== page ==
Bendis’ run lead perfectly into Ed Brubaker’s. Using everything that came before, Brubaker was still able to create a unique story all his own. There were criminals, there were ninjas, there were super villains, all co-existing in one title. Brubaker did a great job of beefing up the DD supporting cast. He put a great amount of focus on Foggy Nelson and made him much more than Matt’s doughy best friend. He also brought in Dakota North, the almost forgotten private eye from the eighties. He even used the book as a platform to give attention to Iron Fist, which he would later get to write in his own series, as a fill-in for Daredevil on the streets of Hell’s Kitchen.
Brubaker knew how to make the villains look menacing. Whether is was the Hand, Mr. Fear, Lady Bullseye or even the returning Kingpin, there was always an underlying threat that Matt just might not make it out alive this time. There was also a prevalent threat of Matt sacrificing his soul to protect his city. The deal with the Devil was never more felt than in the shocking conclusion to his run. (It’s a shame that Andy Diggle dropped the ball when he took over.)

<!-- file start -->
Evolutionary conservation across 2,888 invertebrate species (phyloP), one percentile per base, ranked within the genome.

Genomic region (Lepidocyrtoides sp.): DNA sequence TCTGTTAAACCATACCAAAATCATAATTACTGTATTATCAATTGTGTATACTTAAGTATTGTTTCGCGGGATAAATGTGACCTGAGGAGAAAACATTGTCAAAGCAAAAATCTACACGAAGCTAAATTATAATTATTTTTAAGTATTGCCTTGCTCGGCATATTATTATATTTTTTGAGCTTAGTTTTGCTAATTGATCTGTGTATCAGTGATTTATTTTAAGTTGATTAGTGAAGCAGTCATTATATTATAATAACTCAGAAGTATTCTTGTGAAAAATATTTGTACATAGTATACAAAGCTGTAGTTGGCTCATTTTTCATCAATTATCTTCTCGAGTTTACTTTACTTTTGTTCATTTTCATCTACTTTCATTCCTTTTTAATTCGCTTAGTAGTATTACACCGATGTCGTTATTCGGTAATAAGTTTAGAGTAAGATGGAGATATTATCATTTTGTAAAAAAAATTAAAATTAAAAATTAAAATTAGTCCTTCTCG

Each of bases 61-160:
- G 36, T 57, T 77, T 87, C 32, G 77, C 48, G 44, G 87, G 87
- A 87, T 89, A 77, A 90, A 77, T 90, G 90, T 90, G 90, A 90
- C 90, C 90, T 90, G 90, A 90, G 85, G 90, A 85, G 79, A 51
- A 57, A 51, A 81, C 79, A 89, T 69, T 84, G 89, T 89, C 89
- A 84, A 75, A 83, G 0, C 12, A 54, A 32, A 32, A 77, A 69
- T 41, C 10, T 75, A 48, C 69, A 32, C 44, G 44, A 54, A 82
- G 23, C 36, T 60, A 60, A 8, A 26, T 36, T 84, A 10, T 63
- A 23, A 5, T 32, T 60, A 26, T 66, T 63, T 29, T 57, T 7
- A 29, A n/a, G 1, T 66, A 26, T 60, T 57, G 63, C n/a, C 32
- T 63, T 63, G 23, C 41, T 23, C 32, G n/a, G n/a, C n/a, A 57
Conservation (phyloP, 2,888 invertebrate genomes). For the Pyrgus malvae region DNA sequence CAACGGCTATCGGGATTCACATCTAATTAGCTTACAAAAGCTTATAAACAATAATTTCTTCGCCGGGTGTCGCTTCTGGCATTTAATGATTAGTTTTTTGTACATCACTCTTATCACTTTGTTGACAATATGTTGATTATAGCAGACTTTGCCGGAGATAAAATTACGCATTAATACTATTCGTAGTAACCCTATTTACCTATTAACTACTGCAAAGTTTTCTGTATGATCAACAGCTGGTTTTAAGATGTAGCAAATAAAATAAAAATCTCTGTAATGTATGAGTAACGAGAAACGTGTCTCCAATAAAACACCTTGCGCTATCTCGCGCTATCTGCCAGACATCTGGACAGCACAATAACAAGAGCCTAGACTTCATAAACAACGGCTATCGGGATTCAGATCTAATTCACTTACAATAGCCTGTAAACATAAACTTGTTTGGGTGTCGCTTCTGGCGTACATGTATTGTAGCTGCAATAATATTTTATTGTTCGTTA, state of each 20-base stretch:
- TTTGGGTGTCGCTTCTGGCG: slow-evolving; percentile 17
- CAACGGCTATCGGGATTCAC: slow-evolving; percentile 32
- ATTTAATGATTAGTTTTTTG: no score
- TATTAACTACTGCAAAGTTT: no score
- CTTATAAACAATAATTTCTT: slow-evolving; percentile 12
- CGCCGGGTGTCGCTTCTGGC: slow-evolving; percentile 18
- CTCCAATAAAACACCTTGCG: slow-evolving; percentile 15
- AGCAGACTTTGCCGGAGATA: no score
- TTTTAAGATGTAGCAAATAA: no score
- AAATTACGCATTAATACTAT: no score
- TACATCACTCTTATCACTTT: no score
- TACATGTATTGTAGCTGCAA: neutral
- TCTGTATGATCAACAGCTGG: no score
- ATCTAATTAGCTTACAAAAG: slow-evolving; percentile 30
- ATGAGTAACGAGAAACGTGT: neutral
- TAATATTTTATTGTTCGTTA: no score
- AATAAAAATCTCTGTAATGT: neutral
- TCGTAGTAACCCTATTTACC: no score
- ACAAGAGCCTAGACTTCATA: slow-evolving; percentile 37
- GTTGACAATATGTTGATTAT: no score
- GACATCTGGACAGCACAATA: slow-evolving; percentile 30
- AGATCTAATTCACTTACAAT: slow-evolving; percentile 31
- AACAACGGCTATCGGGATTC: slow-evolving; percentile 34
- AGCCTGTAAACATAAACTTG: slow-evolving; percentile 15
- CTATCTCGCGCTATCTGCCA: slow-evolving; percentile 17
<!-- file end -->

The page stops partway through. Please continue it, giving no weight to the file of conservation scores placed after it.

So for all those folks out there that think that Daredevil can’t work as a straight up superhero, Mark Waid has spent the past few years proving you wrong. With two series worth of stories, Waid has had DD stopping a variety of bad guys from common hoods to super villains to international criminal organizations. The action has been over the top at times with cliffhanger endings left and right but Matt always finds a way to land on his feet and keep fighting the good fight. Now in San Francisco, Matt’s identity is public and a whole new set of problems have been thrust onto his plate. It feels very much like Daredevil has not been given a chance to breath and neither has the reader.
What’s most amazing about Waid’s run is that while it has returned to the traditional hero antics of DD’s silver age adventures, there’s still reverence for the blind man’s grittier side. As Waid’s run will soon come to an end, it’s nice to know that he left Daredevil in better shape than he found him.
So there you go, that’s my list of the Top 5 scribes to ever pen a Daredevil tale. But writing is only half the battle when it comes to comic books. Check in next week to see my picks for the Best Artists without Fear.
Marvel’s Daredevil debuts on Netflix April 10th.
If you’re gonna geek out, GEEK HARD!